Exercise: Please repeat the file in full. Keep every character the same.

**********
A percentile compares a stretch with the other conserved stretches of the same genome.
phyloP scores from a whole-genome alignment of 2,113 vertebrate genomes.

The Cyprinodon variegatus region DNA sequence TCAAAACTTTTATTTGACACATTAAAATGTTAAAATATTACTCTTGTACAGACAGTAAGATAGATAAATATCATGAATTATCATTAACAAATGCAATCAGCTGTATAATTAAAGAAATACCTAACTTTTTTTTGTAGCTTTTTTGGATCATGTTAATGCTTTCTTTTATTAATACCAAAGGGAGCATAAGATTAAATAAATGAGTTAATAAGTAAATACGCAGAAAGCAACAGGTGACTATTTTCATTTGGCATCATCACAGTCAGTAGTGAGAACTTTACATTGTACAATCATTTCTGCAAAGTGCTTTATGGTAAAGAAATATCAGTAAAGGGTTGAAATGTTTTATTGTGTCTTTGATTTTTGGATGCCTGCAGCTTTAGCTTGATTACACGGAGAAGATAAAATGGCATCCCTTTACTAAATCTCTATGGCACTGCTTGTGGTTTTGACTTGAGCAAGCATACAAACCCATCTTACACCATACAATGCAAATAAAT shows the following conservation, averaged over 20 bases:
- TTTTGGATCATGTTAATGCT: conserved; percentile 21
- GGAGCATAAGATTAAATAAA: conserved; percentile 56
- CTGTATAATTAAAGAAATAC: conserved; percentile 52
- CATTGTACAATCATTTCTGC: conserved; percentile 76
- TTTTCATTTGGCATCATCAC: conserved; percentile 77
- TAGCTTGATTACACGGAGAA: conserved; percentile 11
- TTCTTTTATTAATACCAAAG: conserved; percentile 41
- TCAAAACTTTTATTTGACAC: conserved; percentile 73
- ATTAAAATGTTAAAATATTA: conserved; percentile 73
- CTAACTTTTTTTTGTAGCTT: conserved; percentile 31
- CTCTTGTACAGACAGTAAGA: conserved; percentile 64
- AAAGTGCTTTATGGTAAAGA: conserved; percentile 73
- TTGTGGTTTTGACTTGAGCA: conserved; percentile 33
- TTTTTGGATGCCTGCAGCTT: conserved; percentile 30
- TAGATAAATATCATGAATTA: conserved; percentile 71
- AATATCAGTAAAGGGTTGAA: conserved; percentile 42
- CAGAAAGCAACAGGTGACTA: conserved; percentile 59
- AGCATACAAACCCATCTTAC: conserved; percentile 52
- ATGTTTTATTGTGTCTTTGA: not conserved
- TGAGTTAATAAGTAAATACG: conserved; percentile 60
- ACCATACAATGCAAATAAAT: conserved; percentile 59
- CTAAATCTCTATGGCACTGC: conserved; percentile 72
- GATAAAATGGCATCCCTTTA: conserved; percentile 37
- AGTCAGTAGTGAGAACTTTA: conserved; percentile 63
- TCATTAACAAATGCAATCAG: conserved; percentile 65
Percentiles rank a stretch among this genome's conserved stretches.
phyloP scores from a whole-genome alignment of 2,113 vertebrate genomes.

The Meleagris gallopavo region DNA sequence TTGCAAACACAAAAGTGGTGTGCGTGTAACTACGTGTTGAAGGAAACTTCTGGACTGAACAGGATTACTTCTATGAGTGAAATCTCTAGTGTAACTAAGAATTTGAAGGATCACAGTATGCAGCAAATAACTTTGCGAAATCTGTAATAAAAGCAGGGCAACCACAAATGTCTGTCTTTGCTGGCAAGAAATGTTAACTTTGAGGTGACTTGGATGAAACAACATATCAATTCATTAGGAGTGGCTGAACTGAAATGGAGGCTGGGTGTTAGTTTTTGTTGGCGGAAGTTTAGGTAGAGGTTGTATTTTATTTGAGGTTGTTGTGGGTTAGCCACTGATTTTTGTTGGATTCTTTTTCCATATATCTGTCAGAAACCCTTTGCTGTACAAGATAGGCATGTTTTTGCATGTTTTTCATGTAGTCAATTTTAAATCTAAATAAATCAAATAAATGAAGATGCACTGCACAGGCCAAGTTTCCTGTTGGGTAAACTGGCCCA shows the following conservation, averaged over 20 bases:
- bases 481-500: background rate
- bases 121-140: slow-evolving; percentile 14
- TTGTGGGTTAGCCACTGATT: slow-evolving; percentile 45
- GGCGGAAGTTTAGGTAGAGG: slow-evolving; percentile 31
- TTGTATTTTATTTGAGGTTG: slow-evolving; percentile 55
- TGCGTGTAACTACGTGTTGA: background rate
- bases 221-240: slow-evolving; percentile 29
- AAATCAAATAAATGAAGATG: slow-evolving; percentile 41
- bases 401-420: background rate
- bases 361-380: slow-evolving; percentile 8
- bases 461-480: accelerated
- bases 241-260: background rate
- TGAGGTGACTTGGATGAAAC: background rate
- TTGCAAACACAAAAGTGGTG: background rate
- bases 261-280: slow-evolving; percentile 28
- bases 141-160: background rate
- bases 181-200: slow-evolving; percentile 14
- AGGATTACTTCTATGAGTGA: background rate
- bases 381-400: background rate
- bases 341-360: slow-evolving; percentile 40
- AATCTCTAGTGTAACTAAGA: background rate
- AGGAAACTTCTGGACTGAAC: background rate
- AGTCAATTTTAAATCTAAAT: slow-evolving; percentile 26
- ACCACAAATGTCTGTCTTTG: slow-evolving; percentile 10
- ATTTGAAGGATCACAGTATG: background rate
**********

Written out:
A percentile compares a stretch with the other conserved stretches of the same genome.
phyloP scores from a whole-genome alignment of 2,113 vertebrate genomes.

The Cyprinodon variegatus region DNA sequence TCAAAACTTTTATTTGACACATTAAAATGTTAAAATATTACTCTTGTACAGACAGTAAGATAGATAAATATCATGAATTATCATTAACAAATGCAATCAGCTGTATAATTAAAGAAATACCTAACTTTTTTTTGTAGCTTTTTTGGATCATGTTAATGCTTTCTTTTATTAATACCAAAGGGAGCATAAGATTAAATAAATGAGTTAATAAGTAAATACGCAGAAAGCAACAGGTGACTATTTTCATTTGGCATCATCACAGTCAGTAGTGAGAACTTTACATTGTACAATCATTTCTGCAAAGTGCTTTATGGTAAAGAAATATCAGTAAAGGGTTGAAATGTTTTATTGTGTCTTTGATTTTTGGATGCCTGCAGCTTTAGCTTGATTACACGGAGAAGATAAAATGGCATCCCTTTACTAAATCTCTATGGCACTGCTTGTGGTTTTGACTTGAGCAAGCATACAAACCCATCTTACACCATACAATGCAAATAAAT shows the following conservation, averaged over 20 bases:
- TTTTGGATCATGTTAATGCT: conserved; percentile 21
- GGAGCATAAGATTAAATAAA: conserved; percentile 56
- CTGTATAATTAAAGAAATAC: conserved; percentile 52
- CATTGTACAATCATTTCTGC: conserved; percentile 76
- TTTTCATTTGGCATCATCAC: conserved; percentile 77
- TAGCTTGATTACACGGAGAA: conserved; percentile 11
- TTCTTTTATTAATACCAAAG: conserved; percentile 41
- TCAAAACTTTTATTTGACAC: conserved; percentile 73
- ATTAAAATGTTAAAATATTA: conserved; percentile 73
- CTAACTTTTTTTTGTAGCTT: conserved; percentile 31
- CTCTTGTACAGACAGTAAGA: conserved; percentile 64
- AAAGTGCTTTATGGTAAAGA: conserved; percentile 73
- TTGTGGTTTTGACTTGAGCA: conserved; percentile 33
- TTTTTGGATGCCTGCAGCTT: conserved; percentile 30
- TAGATAAATATCATGAATTA: conserved; percentile 71
- AATATCAGTAAAGGGTTGAA: conserved; percentile 42
- CAGAAAGCAACAGGTGACTA: conserved; percentile 59
- AGCATACAAACCCATCTTAC: conserved; percentile 52
- ATGTTTTATTGTGTCTTTGA: not conserved
- TGAGTTAATAAGTAAATACG: conserved; percentile 60
- ACCATACAATGCAAATAAAT: conserved; percentile 59
- CTAAATCTCTATGGCACTGC: conserved; percentile 72
- GATAAAATGGCATCCCTTTA: conserved; percentile 37
- AGTCAGTAGTGAGAACTTTA: conserved; percentile 63
- TCATTAACAAATGCAATCAG: conserved; percentile 65
Percentiles rank a stretch among this genome's conserved stretches.
phyloP scores from a whole-genome alignment of 2,113 vertebrate genomes.

The Meleagris gallopavo region DNA sequence TTGCAAACACAAAAGTGGTGTGCGTGTAACTACGTGTTGAAGGAAACTTCTGGACTGAACAGGATTACTTCTATGAGTGAAATCTCTAGTGTAACTAAGAATTTGAAGGATCACAGTATGCAGCAAATAACTTTGCGAAATCTGTAATAAAAGCAGGGCAACCACAAATGTCTGTCTTTGCTGGCAAGAAATGTTAACTTTGAGGTGACTTGGATGAAACAACATATCAATTCATTAGGAGTGGCTGAACTGAAATGGAGGCTGGGTGTTAGTTTTTGTTGGCGGAAGTTTAGGTAGAGGTTGTATTTTATTTGAGGTTGTTGTGGGTTAGCCACTGATTTTTGTTGGATTCTTTTTCCATATATCTGTCAGAAACCCTTTGCTGTACAAGATAGGCATGTTTTTGCATGTTTTTCATGTAGTCAATTTTAAATCTAAATAAATCAAATAAATGAAGATGCACTGCACAGGCCAAGTTTCCTGTTGGGTAAACTGGCCCA shows the following conservation, averaged over 20 bases:
- bases 481-500: background rate
- bases 121-140: slow-evolving; percentile 14
- TTGTGGGTTAGCCACTGATT: slow-evolving; percentile 45
- GGCGGAAGTTTAGGTAGAGG: slow-evolving; percentile 31
- TTGTATTTTATTTGAGGTTG: slow-evolving; percentile 55
- TGCGTGTAACTACGTGTTGA: background rate
- bases 221-240: slow-evolving; percentile 29
- AAATCAAATAAATGAAGATG: slow-evolving; percentile 41
- bases 401-420: background rate
- bases 361-380: slow-evolving; percentile 8
- bases 461-480: accelerated
- bases 241-260: background rate
- TGAGGTGACTTGGATGAAAC: background rate
- TTGCAAACACAAAAGTGGTG: background rate
- bases 261-280: slow-evolving; percentile 28
- bases 141-160: background rate
- bases 181-200: slow-evolving; percentile 14
- AGGATTACTTCTATGAGTGA: background rate
- bases 381-400: background rate
- bases 341-360: slow-evolving; percentile 40
- AATCTCTAGTGTAACTAAGA: background rate
- AGGAAACTTCTGGACTGAAC: background rate
- AGTCAATTTTAAATCTAAAT: slow-evolving; percentile 26
- ACCACAAATGTCTGTCTTTG: slow-evolving; percentile 10
- ATTTGAAGGATCACAGTATG: background rate